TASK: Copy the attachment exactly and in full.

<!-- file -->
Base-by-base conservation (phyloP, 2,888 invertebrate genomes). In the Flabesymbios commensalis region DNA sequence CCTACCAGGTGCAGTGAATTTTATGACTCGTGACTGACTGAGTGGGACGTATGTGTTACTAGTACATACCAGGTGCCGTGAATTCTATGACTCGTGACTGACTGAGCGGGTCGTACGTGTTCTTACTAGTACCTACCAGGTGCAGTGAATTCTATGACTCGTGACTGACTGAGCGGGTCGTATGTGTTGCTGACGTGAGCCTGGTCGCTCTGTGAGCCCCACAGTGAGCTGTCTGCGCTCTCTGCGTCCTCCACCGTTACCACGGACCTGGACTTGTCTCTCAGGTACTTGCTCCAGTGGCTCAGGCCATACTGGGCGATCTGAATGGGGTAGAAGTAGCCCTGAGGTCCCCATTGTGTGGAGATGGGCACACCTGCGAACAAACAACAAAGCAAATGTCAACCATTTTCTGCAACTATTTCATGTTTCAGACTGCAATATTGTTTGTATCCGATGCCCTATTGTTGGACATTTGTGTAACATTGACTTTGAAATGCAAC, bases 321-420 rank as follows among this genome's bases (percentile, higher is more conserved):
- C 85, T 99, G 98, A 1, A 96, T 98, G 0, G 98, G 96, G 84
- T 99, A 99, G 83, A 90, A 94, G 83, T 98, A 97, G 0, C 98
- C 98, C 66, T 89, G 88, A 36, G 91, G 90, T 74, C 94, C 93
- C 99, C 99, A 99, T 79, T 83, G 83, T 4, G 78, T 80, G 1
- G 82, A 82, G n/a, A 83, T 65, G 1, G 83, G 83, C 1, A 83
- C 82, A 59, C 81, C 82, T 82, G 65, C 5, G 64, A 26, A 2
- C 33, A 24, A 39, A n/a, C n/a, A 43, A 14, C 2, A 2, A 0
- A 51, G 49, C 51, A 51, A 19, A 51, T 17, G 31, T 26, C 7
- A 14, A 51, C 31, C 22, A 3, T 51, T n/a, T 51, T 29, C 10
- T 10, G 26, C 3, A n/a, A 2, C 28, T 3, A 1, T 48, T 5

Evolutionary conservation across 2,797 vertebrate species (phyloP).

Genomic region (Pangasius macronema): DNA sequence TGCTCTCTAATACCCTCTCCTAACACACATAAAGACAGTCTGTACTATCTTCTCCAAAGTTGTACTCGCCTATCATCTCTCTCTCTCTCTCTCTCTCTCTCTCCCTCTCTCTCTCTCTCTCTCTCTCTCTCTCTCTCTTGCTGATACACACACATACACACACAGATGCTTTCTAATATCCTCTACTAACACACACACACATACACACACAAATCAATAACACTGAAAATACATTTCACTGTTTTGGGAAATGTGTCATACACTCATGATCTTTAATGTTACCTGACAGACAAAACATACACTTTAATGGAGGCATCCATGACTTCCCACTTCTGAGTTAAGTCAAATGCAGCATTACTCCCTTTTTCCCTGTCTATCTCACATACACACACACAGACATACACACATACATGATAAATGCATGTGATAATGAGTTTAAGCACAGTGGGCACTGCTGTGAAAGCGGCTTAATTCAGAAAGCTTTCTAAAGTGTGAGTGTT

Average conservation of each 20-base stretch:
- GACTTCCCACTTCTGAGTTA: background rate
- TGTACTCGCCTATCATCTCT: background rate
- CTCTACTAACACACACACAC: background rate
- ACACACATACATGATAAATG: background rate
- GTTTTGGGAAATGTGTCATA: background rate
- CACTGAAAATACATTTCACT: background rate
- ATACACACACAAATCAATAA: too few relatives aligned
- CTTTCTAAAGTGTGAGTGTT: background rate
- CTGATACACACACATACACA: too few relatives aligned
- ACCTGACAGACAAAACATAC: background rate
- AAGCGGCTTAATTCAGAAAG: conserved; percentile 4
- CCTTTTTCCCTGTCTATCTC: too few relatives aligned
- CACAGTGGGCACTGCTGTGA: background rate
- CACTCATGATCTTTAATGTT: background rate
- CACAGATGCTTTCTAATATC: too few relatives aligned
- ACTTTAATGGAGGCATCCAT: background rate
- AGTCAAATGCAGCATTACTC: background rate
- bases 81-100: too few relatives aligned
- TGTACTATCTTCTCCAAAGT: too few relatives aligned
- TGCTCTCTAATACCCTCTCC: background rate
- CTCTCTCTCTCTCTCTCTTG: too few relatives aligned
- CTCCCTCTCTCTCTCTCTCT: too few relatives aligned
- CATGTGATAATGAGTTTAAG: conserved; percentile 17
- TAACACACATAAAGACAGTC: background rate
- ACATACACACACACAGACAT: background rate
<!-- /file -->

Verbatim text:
Base-by-base conservation (phyloP, 2,888 invertebrate genomes). In the Flabesymbios commensalis region DNA sequence CCTACCAGGTGCAGTGAATTTTATGACTCGTGACTGACTGAGTGGGACGTATGTGTTACTAGTACATACCAGGTGCCGTGAATTCTATGACTCGTGACTGACTGAGCGGGTCGTACGTGTTCTTACTAGTACCTACCAGGTGCAGTGAATTCTATGACTCGTGACTGACTGAGCGGGTCGTATGTGTTGCTGACGTGAGCCTGGTCGCTCTGTGAGCCCCACAGTGAGCTGTCTGCGCTCTCTGCGTCCTCCACCGTTACCACGGACCTGGACTTGTCTCTCAGGTACTTGCTCCAGTGGCTCAGGCCATACTGGGCGATCTGAATGGGGTAGAAGTAGCCCTGAGGTCCCCATTGTGTGGAGATGGGCACACCTGCGAACAAACAACAAAGCAAATGTCAACCATTTTCTGCAACTATTTCATGTTTCAGACTGCAATATTGTTTGTATCCGATGCCCTATTGTTGGACATTTGTGTAACATTGACTTTGAAATGCAAC, bases 321-420 rank as follows among this genome's bases (percentile, higher is more conserved):
- C 85, T 99, G 98, A 1, A 96, T 98, G 0, G 98, G 96, G 84
- T 99, A 99, G 83, A 90, A 94, G 83, T 98, A 97, G 0, C 98
- C 98, C 66, T 89, G 88, A 36, G 91, G 90, T 74, C 94, C 93
- C 99, C 99, A 99, T 79, T 83, G 83, T 4, G 78, T 80, G 1
- G 82, A 82, G n/a, A 83, T 65, G 1, G 83, G 83, C 1, A 83
- C 82, A 59, C 81, C 82, T 82, G 65, C 5, G 64, A 26, A 2
- C 33, A 24, A 39, A n/a, C n/a, A 43, A 14, C 2, A 2, A 0
- A 51, G 49, C 51, A 51, A 19, A 51, T 17, G 31, T 26, C 7
- A 14, A 51, C 31, C 22, A 3, T 51, T n/a, T 51, T 29, C 10
- T 10, G 26, C 3, A n/a, A 2, C 28, T 3, A 1, T 48, T 5

Evolutionary conservation across 2,797 vertebrate species (phyloP).

Genomic region (Pangasius macronema): DNA sequence TGCTCTCTAATACCCTCTCCTAACACACATAAAGACAGTCTGTACTATCTTCTCCAAAGTTGTACTCGCCTATCATCTCTCTCTCTCTCTCTCTCTCTCTCTCCCTCTCTCTCTCTCTCTCTCTCTCTCTCTCTCTCTTGCTGATACACACACATACACACACAGATGCTTTCTAATATCCTCTACTAACACACACACACATACACACACAAATCAATAACACTGAAAATACATTTCACTGTTTTGGGAAATGTGTCATACACTCATGATCTTTAATGTTACCTGACAGACAAAACATACACTTTAATGGAGGCATCCATGACTTCCCACTTCTGAGTTAAGTCAAATGCAGCATTACTCCCTTTTTCCCTGTCTATCTCACATACACACACACAGACATACACACATACATGATAAATGCATGTGATAATGAGTTTAAGCACAGTGGGCACTGCTGTGAAAGCGGCTTAATTCAGAAAGCTTTCTAAAGTGTGAGTGTT

Average conservation of each 20-base stretch:
- GACTTCCCACTTCTGAGTTA: background rate
- TGTACTCGCCTATCATCTCT: background rate
- CTCTACTAACACACACACAC: background rate
- ACACACATACATGATAAATG: background rate
- GTTTTGGGAAATGTGTCATA: background rate
- CACTGAAAATACATTTCACT: background rate
- ATACACACACAAATCAATAA: too few relatives aligned
- CTTTCTAAAGTGTGAGTGTT: background rate
- CTGATACACACACATACACA: too few relatives aligned
- ACCTGACAGACAAAACATAC: background rate
- AAGCGGCTTAATTCAGAAAG: conserved; percentile 4
- CCTTTTTCCCTGTCTATCTC: too few relatives aligned
- CACAGTGGGCACTGCTGTGA: background rate
- CACTCATGATCTTTAATGTT: background rate
- CACAGATGCTTTCTAATATC: too few relatives aligned
- ACTTTAATGGAGGCATCCAT: background rate
- AGTCAAATGCAGCATTACTC: background rate
- bases 81-100: too few relatives aligned
- TGTACTATCTTCTCCAAAGT: too few relatives aligned
- TGCTCTCTAATACCCTCTCC: background rate
- CTCTCTCTCTCTCTCTCTTG: too few relatives aligned
- CTCCCTCTCTCTCTCTCTCT: too few relatives aligned
- CATGTGATAATGAGTTTAAG: conserved; percentile 17
- TAACACACATAAAGACAGTC: background rate
- ACATACACACACACAGACAT: background rate